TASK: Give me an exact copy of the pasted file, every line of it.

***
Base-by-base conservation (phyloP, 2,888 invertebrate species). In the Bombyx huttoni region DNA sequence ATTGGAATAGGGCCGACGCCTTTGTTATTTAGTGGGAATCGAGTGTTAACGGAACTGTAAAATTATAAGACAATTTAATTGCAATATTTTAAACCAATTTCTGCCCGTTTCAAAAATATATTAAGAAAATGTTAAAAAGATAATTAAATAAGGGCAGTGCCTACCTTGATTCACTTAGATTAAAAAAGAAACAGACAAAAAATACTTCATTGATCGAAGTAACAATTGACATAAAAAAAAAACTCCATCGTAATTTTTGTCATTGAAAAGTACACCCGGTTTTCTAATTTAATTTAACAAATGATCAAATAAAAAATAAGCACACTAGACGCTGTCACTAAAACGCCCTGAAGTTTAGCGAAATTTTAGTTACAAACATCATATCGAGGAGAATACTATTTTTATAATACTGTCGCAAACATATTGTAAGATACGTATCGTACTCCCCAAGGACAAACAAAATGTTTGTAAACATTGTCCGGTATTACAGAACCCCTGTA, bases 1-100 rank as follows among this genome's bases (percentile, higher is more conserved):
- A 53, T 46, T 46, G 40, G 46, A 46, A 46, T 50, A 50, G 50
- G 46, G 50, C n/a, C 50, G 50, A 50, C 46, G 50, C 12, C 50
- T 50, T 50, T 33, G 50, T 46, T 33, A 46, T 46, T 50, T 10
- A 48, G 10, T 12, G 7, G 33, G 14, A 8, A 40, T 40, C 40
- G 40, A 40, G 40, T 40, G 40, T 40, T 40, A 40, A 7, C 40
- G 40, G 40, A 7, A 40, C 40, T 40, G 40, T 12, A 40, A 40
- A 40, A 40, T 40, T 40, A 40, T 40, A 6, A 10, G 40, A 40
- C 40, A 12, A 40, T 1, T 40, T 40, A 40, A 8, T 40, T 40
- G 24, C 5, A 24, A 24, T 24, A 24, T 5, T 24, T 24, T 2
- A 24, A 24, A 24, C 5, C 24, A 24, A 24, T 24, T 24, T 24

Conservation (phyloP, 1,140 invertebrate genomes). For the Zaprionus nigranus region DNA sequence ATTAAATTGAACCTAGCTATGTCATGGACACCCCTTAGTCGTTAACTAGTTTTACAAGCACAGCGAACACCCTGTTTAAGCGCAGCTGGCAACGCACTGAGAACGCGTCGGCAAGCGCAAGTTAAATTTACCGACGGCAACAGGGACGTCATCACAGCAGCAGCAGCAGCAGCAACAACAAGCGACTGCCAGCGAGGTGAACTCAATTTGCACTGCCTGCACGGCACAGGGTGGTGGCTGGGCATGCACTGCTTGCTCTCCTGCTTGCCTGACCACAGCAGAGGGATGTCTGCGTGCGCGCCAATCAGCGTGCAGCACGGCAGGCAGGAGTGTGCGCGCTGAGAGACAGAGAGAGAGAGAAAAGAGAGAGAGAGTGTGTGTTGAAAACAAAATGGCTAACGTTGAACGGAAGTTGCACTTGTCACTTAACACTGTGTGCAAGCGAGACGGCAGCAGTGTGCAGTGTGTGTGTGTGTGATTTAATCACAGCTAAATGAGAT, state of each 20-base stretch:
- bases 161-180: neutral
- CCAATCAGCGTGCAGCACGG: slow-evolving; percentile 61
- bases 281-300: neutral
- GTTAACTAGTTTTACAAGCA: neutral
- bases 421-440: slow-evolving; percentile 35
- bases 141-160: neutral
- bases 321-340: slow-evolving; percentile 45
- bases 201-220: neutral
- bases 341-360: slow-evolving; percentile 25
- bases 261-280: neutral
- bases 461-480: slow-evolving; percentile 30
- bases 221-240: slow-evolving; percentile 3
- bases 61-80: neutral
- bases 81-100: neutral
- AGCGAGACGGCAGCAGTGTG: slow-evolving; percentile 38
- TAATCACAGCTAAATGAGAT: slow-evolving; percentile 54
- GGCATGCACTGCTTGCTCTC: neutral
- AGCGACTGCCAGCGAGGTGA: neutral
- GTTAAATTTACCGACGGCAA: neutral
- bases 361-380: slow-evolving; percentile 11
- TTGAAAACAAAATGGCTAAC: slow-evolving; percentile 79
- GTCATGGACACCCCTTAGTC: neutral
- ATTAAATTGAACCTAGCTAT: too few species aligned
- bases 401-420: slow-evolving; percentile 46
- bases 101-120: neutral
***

Base-by-base conservation (phyloP, 2,888 invertebrate species). In the Bombyx huttoni region DNA sequence ATTGGAATAGGGCCGACGCCTTTGTTATTTAGTGGGAATCGAGTGTTAACGGAACTGTAAAATTATAAGACAATTTAATTGCAATATTTTAAACCAATTTCTGCCCGTTTCAAAAATATATTAAGAAAATGTTAAAAAGATAATTAAATAAGGGCAGTGCCTACCTTGATTCACTTAGATTAAAAAAGAAACAGACAAAAAATACTTCATTGATCGAAGTAACAATTGACATAAAAAAAAAACTCCATCGTAATTTTTGTCATTGAAAAGTACACCCGGTTTTCTAATTTAATTTAACAAATGATCAAATAAAAAATAAGCACACTAGACGCTGTCACTAAAACGCCCTGAAGTTTAGCGAAATTTTAGTTACAAACATCATATCGAGGAGAATACTATTTTTATAATACTGTCGCAAACATATTGTAAGATACGTATCGTACTCCCCAAGGACAAACAAAATGTTTGTAAACATTGTCCGGTATTACAGAACCCCTGTA, bases 1-100 rank as follows among this genome's bases (percentile, higher is more conserved):
- A 53, T 46, T 46, G 40, G 46, A 46, A 46, T 50, A 50, G 50
- G 46, G 50, C n/a, C 50, G 50, A 50, C 46, G 50, C 12, C 50
- T 50, T 50, T 33, G 50, T 46, T 33, A 46, T 46, T 50, T 10
- A 48, G 10, T 12, G 7, G 33, G 14, A 8, A 40, T 40, C 40
- G 40, A 40, G 40, T 40, G 40, T 40, T 40, A 40, A 7, C 40
- G 40, G 40, A 7, A 40, C 40, T 40, G 40, T 12, A 40, A 40
- A 40, A 40, T 40, T 40, A 40, T 40, A 6, A 10, G 40, A 40
- C 40, A 12, A 40, T 1, T 40, T 40, A 40, A 8, T 40, T 40
- G 24, C 5, A 24, A 24, T 24, A 24, T 5, T 24, T 24, T 2
- A 24, A 24, A 24, C 5, C 24, A 24, A 24, T 24, T 24, T 24

Conservation (phyloP, 1,140 invertebrate genomes). For the Zaprionus nigranus region DNA sequence ATTAAATTGAACCTAGCTATGTCATGGACACCCCTTAGTCGTTAACTAGTTTTACAAGCACAGCGAACACCCTGTTTAAGCGCAGCTGGCAACGCACTGAGAACGCGTCGGCAAGCGCAAGTTAAATTTACCGACGGCAACAGGGACGTCATCACAGCAGCAGCAGCAGCAGCAACAACAAGCGACTGCCAGCGAGGTGAACTCAATTTGCACTGCCTGCACGGCACAGGGTGGTGGCTGGGCATGCACTGCTTGCTCTCCTGCTTGCCTGACCACAGCAGAGGGATGTCTGCGTGCGCGCCAATCAGCGTGCAGCACGGCAGGCAGGAGTGTGCGCGCTGAGAGACAGAGAGAGAGAGAAAAGAGAGAGAGAGTGTGTGTTGAAAACAAAATGGCTAACGTTGAACGGAAGTTGCACTTGTCACTTAACACTGTGTGCAAGCGAGACGGCAGCAGTGTGCAGTGTGTGTGTGTGTGATTTAATCACAGCTAAATGAGAT, state of each 20-base stretch:
- bases 161-180: neutral
- CCAATCAGCGTGCAGCACGG: slow-evolving; percentile 61
- bases 281-300: neutral
- GTTAACTAGTTTTACAAGCA: neutral
- bases 421-440: slow-evolving; percentile 35
- bases 141-160: neutral
- bases 321-340: slow-evolving; percentile 45
- bases 201-220: neutral
- bases 341-360: slow-evolving; percentile 25
- bases 261-280: neutral
- bases 461-480: slow-evolving; percentile 30
- bases 221-240: slow-evolving; percentile 3
- bases 61-80: neutral
- bases 81-100: neutral
- AGCGAGACGGCAGCAGTGTG: slow-evolving; percentile 38
- TAATCACAGCTAAATGAGAT: slow-evolving; percentile 54
- GGCATGCACTGCTTGCTCTC: neutral
- AGCGACTGCCAGCGAGGTGA: neutral
- GTTAAATTTACCGACGGCAA: neutral
- bases 361-380: slow-evolving; percentile 11
- TTGAAAACAAAATGGCTAAC: slow-evolving; percentile 79
- GTCATGGACACCCCTTAGTC: neutral
- ATTAAATTGAACCTAGCTAT: too few species aligned
- bases 401-420: slow-evolving; percentile 46
- bases 101-120: neutral